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Lex Blair

Everybody knows how things like this always turn out.

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It's sixty years since Eric Blair aka George Orwell wrote his seminal novel 1984. Blair had been one of the freedom fighters in Spain against Franco; things were going well for a while - until Stalin came in and tried to take over operations. The socialist Blair had a rude awakening.

1984 - written in 1948 - was about the totally controlled society. People had to be taught that if Big Brother said 2 + 2 = 5 then it was true. History was changed after the fact in the spirit of the Ming Dynasty and citizens were monitored everywhere.

1984 is about Winston Smith and his lover Julia. Winston and Julia are a threat to Big Brother. Both are tortured until they renounce each other. Winston is influenced in this decision by Big Brother's people exploiting his extreme fear of rats. He's tortured until he's able to say 'do it to Julia not to me'. Later he and Julia meet in a city square where the latest news of the fictional wars are being displayed on huge marquees; they're both overcome by patriotism and the promise of a victory and they join in with the others to chant 'long live Big Brother'.

Sweden's always been a curious country. The Lena Nyman movies with luminaries such as PM assistant Olof Palme have gone to history as a document of how free and open Swedish society used to be. But times change and it's often technology that changes them.

It's strange not to say curious not to say more than happenstance or coincidence that the old Lex Orwell, first developed under the previous administration, should now be brought back and almost literally shoved through the parliament. PM Reinfeldt, looking like one of his parents might actually be an alien, has had an uncanny luck with his two years at the helm, experiencing nary a setback in all this time. Suddenly he puts forth a proposal guaranteed to incur widespread wrath.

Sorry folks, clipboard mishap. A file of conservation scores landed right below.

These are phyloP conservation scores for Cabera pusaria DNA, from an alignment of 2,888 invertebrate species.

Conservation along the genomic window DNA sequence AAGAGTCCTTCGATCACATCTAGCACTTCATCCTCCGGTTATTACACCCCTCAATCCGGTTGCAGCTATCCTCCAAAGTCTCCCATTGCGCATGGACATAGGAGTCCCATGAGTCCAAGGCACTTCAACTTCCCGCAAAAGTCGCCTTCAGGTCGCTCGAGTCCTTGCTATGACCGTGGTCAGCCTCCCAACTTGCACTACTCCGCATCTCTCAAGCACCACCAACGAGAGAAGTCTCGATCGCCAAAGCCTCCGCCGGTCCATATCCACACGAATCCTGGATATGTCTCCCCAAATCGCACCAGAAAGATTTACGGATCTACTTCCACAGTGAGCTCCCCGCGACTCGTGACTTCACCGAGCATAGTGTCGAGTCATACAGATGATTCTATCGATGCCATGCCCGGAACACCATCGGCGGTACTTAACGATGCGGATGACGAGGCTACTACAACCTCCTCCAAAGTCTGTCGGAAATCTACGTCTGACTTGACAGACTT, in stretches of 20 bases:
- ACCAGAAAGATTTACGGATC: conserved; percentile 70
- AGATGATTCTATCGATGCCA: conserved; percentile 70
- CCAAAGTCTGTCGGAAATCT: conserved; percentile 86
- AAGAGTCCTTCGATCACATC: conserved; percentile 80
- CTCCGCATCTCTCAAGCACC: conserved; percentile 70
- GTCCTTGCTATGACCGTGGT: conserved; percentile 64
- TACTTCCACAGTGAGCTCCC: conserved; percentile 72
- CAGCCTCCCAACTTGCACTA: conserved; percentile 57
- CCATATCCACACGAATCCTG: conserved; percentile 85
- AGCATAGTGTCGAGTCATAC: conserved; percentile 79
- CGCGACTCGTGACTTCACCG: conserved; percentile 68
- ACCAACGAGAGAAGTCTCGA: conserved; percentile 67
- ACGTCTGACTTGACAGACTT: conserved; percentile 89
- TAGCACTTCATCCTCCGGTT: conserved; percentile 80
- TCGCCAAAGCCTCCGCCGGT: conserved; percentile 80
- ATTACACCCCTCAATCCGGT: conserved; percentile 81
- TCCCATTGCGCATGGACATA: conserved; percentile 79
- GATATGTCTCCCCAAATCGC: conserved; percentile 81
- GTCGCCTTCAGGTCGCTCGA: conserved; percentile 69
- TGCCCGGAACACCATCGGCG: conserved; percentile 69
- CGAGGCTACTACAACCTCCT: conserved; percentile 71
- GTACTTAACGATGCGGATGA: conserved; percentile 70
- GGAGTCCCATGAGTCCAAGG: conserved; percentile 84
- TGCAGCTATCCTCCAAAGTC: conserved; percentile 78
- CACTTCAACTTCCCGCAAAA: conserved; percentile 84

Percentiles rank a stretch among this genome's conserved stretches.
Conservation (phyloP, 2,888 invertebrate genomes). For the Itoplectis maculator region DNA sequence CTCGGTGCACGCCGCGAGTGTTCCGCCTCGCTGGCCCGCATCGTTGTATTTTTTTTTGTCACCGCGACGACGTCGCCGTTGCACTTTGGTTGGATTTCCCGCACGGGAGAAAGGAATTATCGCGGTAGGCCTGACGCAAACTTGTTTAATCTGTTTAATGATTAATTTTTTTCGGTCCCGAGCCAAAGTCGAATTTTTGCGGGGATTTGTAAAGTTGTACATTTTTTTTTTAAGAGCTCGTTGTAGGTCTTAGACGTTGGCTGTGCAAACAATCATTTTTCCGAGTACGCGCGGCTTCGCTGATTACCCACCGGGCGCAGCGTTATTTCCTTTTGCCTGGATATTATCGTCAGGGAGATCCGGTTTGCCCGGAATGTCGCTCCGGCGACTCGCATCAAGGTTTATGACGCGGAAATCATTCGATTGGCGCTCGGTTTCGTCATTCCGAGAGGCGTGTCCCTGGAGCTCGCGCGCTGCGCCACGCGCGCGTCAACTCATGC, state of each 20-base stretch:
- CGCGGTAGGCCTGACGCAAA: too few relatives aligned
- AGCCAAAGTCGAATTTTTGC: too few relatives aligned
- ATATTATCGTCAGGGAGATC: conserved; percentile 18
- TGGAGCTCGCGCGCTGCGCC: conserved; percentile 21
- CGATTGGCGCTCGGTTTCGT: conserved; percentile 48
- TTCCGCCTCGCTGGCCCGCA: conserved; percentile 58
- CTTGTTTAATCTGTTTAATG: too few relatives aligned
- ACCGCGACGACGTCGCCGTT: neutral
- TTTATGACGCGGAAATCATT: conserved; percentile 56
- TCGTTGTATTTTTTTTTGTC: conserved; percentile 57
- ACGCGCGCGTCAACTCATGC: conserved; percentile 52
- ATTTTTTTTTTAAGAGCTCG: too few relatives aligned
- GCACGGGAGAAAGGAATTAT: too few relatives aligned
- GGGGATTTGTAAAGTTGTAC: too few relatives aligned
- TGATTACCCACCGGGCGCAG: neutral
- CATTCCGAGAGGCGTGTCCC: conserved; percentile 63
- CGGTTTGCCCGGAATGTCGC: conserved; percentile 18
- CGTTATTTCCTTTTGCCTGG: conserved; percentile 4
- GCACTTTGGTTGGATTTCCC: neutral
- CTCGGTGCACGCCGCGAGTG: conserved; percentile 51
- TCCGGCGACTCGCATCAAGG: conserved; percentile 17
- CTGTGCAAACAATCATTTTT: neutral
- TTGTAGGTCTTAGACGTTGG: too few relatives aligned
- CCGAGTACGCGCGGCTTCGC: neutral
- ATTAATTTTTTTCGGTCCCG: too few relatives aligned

Why did he do this? There's a suspicion he was forced to. The Pirate Bay are still under indictment and their trial is progressing at a snail's pace. The government are hamstrung in conducting their case. And insiders today predict things might end up in a type of 'Al Capone' scenario: prosecutor Roswall won't be able to make the original charges stick but might be able to get TPB on tax evasion.

But who's behind the TPB trial? Certainly not the Swedes. Not to begin with. Swedes aren't particularly concerned about file sharing. They see no purpose in passing laws that make almost everyone in the country a criminal.

But if Swedes aren't against file sharing then who is? Gee who could that be? The MPAA and the RIAA pressured the US government to twist the thumbscrews on the Swedes. Representatives of the then social democrat government were summoned [yes summoned] to Washington and told there'd be severe consequences if they didn't clamp down on TPB and stop the file sharing.